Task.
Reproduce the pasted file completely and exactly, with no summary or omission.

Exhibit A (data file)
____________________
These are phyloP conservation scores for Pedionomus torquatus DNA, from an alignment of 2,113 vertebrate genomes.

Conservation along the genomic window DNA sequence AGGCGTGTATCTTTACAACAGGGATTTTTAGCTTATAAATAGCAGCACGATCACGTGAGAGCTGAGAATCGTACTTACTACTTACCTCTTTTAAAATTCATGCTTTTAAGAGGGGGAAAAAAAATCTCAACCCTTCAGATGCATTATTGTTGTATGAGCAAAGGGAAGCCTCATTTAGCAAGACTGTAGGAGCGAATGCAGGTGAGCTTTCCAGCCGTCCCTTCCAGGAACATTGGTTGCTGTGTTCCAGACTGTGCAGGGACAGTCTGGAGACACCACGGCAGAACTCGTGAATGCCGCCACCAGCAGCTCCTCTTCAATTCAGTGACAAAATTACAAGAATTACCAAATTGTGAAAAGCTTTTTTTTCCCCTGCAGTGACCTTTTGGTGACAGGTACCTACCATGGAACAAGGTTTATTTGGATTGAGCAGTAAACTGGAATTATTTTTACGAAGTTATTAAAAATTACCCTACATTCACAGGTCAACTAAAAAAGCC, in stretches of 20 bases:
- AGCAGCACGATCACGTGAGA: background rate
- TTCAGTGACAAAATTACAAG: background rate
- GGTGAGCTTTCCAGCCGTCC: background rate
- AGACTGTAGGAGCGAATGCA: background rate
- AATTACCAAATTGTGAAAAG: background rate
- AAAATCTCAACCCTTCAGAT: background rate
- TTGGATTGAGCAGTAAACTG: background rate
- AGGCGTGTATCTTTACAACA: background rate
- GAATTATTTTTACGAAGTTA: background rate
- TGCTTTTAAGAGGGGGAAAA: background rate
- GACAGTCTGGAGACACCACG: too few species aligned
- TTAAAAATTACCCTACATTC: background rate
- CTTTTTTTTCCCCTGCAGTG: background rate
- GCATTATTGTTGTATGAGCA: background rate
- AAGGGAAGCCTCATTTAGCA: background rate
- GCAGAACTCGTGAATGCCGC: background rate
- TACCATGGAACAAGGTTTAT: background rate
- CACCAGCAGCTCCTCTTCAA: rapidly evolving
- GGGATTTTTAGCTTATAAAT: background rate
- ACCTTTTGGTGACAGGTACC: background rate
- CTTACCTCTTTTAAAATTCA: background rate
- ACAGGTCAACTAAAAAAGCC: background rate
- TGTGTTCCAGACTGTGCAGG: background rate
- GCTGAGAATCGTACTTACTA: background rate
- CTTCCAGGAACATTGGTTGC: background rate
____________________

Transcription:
These are phyloP conservation scores for Pedionomus torquatus DNA, from an alignment of 2,113 vertebrate genomes.

Conservation along the genomic window DNA sequence AGGCGTGTATCTTTACAACAGGGATTTTTAGCTTATAAATAGCAGCACGATCACGTGAGAGCTGAGAATCGTACTTACTACTTACCTCTTTTAAAATTCATGCTTTTAAGAGGGGGAAAAAAAATCTCAACCCTTCAGATGCATTATTGTTGTATGAGCAAAGGGAAGCCTCATTTAGCAAGACTGTAGGAGCGAATGCAGGTGAGCTTTCCAGCCGTCCCTTCCAGGAACATTGGTTGCTGTGTTCCAGACTGTGCAGGGACAGTCTGGAGACACCACGGCAGAACTCGTGAATGCCGCCACCAGCAGCTCCTCTTCAATTCAGTGACAAAATTACAAGAATTACCAAATTGTGAAAAGCTTTTTTTTCCCCTGCAGTGACCTTTTGGTGACAGGTACCTACCATGGAACAAGGTTTATTTGGATTGAGCAGTAAACTGGAATTATTTTTACGAAGTTATTAAAAATTACCCTACATTCACAGGTCAACTAAAAAAGCC, in stretches of 20 bases:
- AGCAGCACGATCACGTGAGA: background rate
- TTCAGTGACAAAATTACAAG: background rate
- GGTGAGCTTTCCAGCCGTCC: background rate
- AGACTGTAGGAGCGAATGCA: background rate
- AATTACCAAATTGTGAAAAG: background rate
- AAAATCTCAACCCTTCAGAT: background rate
- TTGGATTGAGCAGTAAACTG: background rate
- AGGCGTGTATCTTTACAACA: background rate
- GAATTATTTTTACGAAGTTA: background rate
- TGCTTTTAAGAGGGGGAAAA: background rate
- GACAGTCTGGAGACACCACG: too few species aligned
- TTAAAAATTACCCTACATTC: background rate
- CTTTTTTTTCCCCTGCAGTG: background rate
- GCATTATTGTTGTATGAGCA: background rate
- AAGGGAAGCCTCATTTAGCA: background rate
- GCAGAACTCGTGAATGCCGC: background rate
- TACCATGGAACAAGGTTTAT: background rate
- CACCAGCAGCTCCTCTTCAA: rapidly evolving
- GGGATTTTTAGCTTATAAAT: background rate
- ACCTTTTGGTGACAGGTACC: background rate
- CTTACCTCTTTTAAAATTCA: background rate
- ACAGGTCAACTAAAAAAGCC: background rate
- TGTGTTCCAGACTGTGCAGG: background rate
- GCTGAGAATCGTACTTACTA: background rate
- CTTCCAGGAACATTGGTTGC: background rate